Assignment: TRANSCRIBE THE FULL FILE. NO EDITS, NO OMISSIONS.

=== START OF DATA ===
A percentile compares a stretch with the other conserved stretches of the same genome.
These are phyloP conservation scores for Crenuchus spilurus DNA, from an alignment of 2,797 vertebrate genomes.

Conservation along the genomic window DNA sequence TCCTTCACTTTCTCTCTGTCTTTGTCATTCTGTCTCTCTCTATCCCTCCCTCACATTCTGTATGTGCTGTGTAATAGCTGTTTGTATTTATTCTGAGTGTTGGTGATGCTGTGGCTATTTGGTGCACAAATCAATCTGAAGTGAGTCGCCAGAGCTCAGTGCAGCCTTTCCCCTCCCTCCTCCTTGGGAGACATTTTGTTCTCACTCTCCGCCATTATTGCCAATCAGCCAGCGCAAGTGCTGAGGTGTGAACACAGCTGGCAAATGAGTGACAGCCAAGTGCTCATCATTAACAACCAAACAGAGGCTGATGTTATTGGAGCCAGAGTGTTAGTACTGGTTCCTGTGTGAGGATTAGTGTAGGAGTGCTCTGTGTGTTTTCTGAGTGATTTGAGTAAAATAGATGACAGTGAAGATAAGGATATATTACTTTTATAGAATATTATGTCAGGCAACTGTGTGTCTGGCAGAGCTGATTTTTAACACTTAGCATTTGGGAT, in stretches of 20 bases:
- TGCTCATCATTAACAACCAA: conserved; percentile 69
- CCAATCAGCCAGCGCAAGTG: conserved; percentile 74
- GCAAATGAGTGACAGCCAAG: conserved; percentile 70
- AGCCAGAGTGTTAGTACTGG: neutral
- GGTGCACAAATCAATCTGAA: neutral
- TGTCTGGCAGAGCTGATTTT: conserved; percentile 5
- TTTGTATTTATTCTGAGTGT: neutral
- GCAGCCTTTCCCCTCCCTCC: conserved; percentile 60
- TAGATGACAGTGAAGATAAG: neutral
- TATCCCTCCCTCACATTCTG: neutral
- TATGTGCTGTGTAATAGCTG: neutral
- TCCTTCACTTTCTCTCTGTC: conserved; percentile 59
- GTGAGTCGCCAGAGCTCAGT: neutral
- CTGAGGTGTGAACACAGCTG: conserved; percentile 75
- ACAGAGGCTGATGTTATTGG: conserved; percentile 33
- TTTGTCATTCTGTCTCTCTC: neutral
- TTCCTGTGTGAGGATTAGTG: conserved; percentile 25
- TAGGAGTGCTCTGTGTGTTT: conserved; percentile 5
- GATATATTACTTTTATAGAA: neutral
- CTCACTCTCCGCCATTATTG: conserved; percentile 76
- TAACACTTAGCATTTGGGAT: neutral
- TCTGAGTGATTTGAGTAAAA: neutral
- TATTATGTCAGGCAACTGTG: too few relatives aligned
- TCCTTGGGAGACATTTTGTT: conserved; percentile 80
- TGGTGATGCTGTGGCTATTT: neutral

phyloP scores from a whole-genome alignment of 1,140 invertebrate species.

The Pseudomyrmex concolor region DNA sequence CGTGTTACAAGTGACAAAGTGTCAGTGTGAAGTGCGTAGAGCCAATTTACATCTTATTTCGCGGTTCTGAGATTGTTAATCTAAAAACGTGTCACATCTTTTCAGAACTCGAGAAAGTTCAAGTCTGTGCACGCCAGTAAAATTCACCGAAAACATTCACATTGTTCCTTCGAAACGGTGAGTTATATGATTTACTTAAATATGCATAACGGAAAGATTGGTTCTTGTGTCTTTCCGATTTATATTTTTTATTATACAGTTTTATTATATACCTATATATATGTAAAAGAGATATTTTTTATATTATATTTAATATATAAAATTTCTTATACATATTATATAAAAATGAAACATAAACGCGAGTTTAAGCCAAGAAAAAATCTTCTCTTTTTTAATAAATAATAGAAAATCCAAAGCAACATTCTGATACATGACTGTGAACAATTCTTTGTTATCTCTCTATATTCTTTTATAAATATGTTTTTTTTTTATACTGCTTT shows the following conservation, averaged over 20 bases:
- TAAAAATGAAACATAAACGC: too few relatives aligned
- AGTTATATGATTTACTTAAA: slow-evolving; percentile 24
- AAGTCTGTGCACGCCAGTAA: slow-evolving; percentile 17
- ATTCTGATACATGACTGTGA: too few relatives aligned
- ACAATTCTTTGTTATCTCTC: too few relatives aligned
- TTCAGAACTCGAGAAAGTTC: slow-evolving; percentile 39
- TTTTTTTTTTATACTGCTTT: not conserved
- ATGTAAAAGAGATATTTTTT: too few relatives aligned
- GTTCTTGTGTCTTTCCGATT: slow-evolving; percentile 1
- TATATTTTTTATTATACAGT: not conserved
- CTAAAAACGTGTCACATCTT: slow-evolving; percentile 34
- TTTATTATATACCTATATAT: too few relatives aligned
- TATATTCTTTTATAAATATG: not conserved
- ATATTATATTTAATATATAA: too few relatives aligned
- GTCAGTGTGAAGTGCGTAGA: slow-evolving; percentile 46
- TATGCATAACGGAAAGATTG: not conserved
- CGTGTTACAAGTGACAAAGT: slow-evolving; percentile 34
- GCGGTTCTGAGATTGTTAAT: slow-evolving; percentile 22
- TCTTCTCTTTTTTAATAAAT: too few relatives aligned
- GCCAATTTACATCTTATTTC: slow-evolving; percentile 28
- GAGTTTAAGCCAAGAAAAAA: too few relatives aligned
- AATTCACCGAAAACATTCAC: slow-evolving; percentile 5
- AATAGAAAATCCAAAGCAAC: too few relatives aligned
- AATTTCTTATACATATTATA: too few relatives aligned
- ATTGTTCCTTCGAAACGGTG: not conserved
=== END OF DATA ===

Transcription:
A percentile compares a stretch with the other conserved stretches of the same genome.
These are phyloP conservation scores for Crenuchus spilurus DNA, from an alignment of 2,797 vertebrate genomes.

Conservation along the genomic window DNA sequence TCCTTCACTTTCTCTCTGTCTTTGTCATTCTGTCTCTCTCTATCCCTCCCTCACATTCTGTATGTGCTGTGTAATAGCTGTTTGTATTTATTCTGAGTGTTGGTGATGCTGTGGCTATTTGGTGCACAAATCAATCTGAAGTGAGTCGCCAGAGCTCAGTGCAGCCTTTCCCCTCCCTCCTCCTTGGGAGACATTTTGTTCTCACTCTCCGCCATTATTGCCAATCAGCCAGCGCAAGTGCTGAGGTGTGAACACAGCTGGCAAATGAGTGACAGCCAAGTGCTCATCATTAACAACCAAACAGAGGCTGATGTTATTGGAGCCAGAGTGTTAGTACTGGTTCCTGTGTGAGGATTAGTGTAGGAGTGCTCTGTGTGTTTTCTGAGTGATTTGAGTAAAATAGATGACAGTGAAGATAAGGATATATTACTTTTATAGAATATTATGTCAGGCAACTGTGTGTCTGGCAGAGCTGATTTTTAACACTTAGCATTTGGGAT, in stretches of 20 bases:
- TGCTCATCATTAACAACCAA: conserved; percentile 69
- CCAATCAGCCAGCGCAAGTG: conserved; percentile 74
- GCAAATGAGTGACAGCCAAG: conserved; percentile 70
- AGCCAGAGTGTTAGTACTGG: neutral
- GGTGCACAAATCAATCTGAA: neutral
- TGTCTGGCAGAGCTGATTTT: conserved; percentile 5
- TTTGTATTTATTCTGAGTGT: neutral
- GCAGCCTTTCCCCTCCCTCC: conserved; percentile 60
- TAGATGACAGTGAAGATAAG: neutral
- TATCCCTCCCTCACATTCTG: neutral
- TATGTGCTGTGTAATAGCTG: neutral
- TCCTTCACTTTCTCTCTGTC: conserved; percentile 59
- GTGAGTCGCCAGAGCTCAGT: neutral
- CTGAGGTGTGAACACAGCTG: conserved; percentile 75
- ACAGAGGCTGATGTTATTGG: conserved; percentile 33
- TTTGTCATTCTGTCTCTCTC: neutral
- TTCCTGTGTGAGGATTAGTG: conserved; percentile 25
- TAGGAGTGCTCTGTGTGTTT: conserved; percentile 5
- GATATATTACTTTTATAGAA: neutral
- CTCACTCTCCGCCATTATTG: conserved; percentile 76
- TAACACTTAGCATTTGGGAT: neutral
- TCTGAGTGATTTGAGTAAAA: neutral
- TATTATGTCAGGCAACTGTG: too few relatives aligned
- TCCTTGGGAGACATTTTGTT: conserved; percentile 80
- TGGTGATGCTGTGGCTATTT: neutral

phyloP scores from a whole-genome alignment of 1,140 invertebrate species.

The Pseudomyrmex concolor region DNA sequence CGTGTTACAAGTGACAAAGTGTCAGTGTGAAGTGCGTAGAGCCAATTTACATCTTATTTCGCGGTTCTGAGATTGTTAATCTAAAAACGTGTCACATCTTTTCAGAACTCGAGAAAGTTCAAGTCTGTGCACGCCAGTAAAATTCACCGAAAACATTCACATTGTTCCTTCGAAACGGTGAGTTATATGATTTACTTAAATATGCATAACGGAAAGATTGGTTCTTGTGTCTTTCCGATTTATATTTTTTATTATACAGTTTTATTATATACCTATATATATGTAAAAGAGATATTTTTTATATTATATTTAATATATAAAATTTCTTATACATATTATATAAAAATGAAACATAAACGCGAGTTTAAGCCAAGAAAAAATCTTCTCTTTTTTAATAAATAATAGAAAATCCAAAGCAACATTCTGATACATGACTGTGAACAATTCTTTGTTATCTCTCTATATTCTTTTATAAATATGTTTTTTTTTTATACTGCTTT shows the following conservation, averaged over 20 bases:
- TAAAAATGAAACATAAACGC: too few relatives aligned
- AGTTATATGATTTACTTAAA: slow-evolving; percentile 24
- AAGTCTGTGCACGCCAGTAA: slow-evolving; percentile 17
- ATTCTGATACATGACTGTGA: too few relatives aligned
- ACAATTCTTTGTTATCTCTC: too few relatives aligned
- TTCAGAACTCGAGAAAGTTC: slow-evolving; percentile 39
- TTTTTTTTTTATACTGCTTT: not conserved
- ATGTAAAAGAGATATTTTTT: too few relatives aligned
- GTTCTTGTGTCTTTCCGATT: slow-evolving; percentile 1
- TATATTTTTTATTATACAGT: not conserved
- CTAAAAACGTGTCACATCTT: slow-evolving; percentile 34
- TTTATTATATACCTATATAT: too few relatives aligned
- TATATTCTTTTATAAATATG: not conserved
- ATATTATATTTAATATATAA: too few relatives aligned
- GTCAGTGTGAAGTGCGTAGA: slow-evolving; percentile 46
- TATGCATAACGGAAAGATTG: not conserved
- CGTGTTACAAGTGACAAAGT: slow-evolving; percentile 34
- GCGGTTCTGAGATTGTTAAT: slow-evolving; percentile 22
- TCTTCTCTTTTTTAATAAAT: too few relatives aligned
- GCCAATTTACATCTTATTTC: slow-evolving; percentile 28
- GAGTTTAAGCCAAGAAAAAA: too few relatives aligned
- AATTCACCGAAAACATTCAC: slow-evolving; percentile 5
- AATAGAAAATCCAAAGCAAC: too few relatives aligned
- AATTTCTTATACATATTATA: too few relatives aligned
- ATTGTTCCTTCGAAACGGTG: not conserved